Another factor considered in the article is the privatisation of public services, as also was one of the primary concerns in Occupy Melbourne. Just as private security organisations were employed in the eviction of the protest, Night-Time Economy shows a large number of bouncers employed to ensure order and safety around bars compared to the number of police officers (101). The delegation of the state's responsibilities in terms of the criminal law to private commercial security or criminal firms, is problematic as the private security are not subject to the same authority as the police. This can give rise to no real or recognisable effect in successfully reducing the number of alcohol-related violence due to the control powers used by the bouncers which often involve violence (101).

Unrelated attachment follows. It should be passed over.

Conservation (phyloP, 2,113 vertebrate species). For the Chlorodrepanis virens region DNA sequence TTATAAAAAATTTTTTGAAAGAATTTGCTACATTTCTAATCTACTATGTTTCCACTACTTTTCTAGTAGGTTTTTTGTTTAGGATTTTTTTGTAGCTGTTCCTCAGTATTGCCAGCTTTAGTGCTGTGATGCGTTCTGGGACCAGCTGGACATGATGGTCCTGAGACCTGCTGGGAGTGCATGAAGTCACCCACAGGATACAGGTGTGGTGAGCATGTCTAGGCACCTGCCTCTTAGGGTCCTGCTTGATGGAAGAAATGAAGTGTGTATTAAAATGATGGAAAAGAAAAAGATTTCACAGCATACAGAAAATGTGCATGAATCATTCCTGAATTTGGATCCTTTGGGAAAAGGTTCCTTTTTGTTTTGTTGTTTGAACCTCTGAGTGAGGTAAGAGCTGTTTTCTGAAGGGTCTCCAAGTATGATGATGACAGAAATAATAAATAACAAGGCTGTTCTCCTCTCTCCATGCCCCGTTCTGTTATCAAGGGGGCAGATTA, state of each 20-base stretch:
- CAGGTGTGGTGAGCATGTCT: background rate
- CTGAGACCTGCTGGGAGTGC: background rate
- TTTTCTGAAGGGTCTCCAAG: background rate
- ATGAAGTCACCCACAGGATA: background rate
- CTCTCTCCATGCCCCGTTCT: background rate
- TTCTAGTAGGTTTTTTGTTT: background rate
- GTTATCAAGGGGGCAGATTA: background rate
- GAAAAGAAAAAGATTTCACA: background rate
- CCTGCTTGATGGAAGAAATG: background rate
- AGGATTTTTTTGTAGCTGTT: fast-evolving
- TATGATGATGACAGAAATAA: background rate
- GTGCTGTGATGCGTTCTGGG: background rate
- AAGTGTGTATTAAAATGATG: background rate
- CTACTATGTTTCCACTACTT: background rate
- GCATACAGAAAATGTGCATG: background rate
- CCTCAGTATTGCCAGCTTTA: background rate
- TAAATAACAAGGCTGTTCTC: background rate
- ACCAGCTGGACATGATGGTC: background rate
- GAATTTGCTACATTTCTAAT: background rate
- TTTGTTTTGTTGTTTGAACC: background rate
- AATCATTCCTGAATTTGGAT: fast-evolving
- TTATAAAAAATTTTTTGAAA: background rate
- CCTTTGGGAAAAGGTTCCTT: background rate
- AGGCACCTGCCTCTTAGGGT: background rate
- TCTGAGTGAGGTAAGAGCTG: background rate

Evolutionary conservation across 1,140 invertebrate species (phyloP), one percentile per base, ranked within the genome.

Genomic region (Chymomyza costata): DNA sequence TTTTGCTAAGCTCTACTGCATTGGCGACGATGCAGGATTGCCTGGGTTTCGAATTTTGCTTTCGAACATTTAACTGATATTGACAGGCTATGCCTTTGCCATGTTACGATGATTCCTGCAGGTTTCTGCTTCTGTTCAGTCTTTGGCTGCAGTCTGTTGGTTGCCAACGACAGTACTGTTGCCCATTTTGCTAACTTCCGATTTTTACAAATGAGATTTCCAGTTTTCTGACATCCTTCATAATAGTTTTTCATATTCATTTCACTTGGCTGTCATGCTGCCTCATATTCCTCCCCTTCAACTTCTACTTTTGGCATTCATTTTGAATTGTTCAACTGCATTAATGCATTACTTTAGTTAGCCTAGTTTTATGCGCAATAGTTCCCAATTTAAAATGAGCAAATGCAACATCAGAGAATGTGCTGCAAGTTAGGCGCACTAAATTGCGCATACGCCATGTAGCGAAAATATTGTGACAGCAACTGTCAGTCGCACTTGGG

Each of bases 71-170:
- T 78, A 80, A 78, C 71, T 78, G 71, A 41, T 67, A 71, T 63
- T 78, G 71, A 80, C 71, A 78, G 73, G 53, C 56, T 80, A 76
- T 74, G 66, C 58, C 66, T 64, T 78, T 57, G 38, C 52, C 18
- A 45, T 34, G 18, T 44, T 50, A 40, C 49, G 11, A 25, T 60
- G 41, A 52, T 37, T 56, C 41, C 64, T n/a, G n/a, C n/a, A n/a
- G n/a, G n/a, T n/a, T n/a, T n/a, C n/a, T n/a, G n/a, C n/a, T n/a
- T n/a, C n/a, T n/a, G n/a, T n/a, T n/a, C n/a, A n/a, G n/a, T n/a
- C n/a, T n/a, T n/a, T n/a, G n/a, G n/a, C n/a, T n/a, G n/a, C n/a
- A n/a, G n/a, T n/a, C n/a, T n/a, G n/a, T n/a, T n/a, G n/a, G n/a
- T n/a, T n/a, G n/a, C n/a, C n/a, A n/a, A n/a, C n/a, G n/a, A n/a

However, as elaborated in Occupy Policing, there may be problems of a different nature arising from an increase in policing in night-time economy, not considered in the article. For example, perhaps the criminal law's intervention in our nightlife may be considered as a regulation of fun and youth lifestyle, and seen as a restriction of freedom, and therefore unwelcome by not only the bar owners but also the general public.
Night-Time Economy effectively considers the economic and political factors surrounding the alcohol-related violence in night-time economy and the (lack of) criminal law's intervention in order to minimise the problem. However, it seems to have been unsuccessful in considering anticipated consequences and implications of an increased intervention of the criminal law in public space.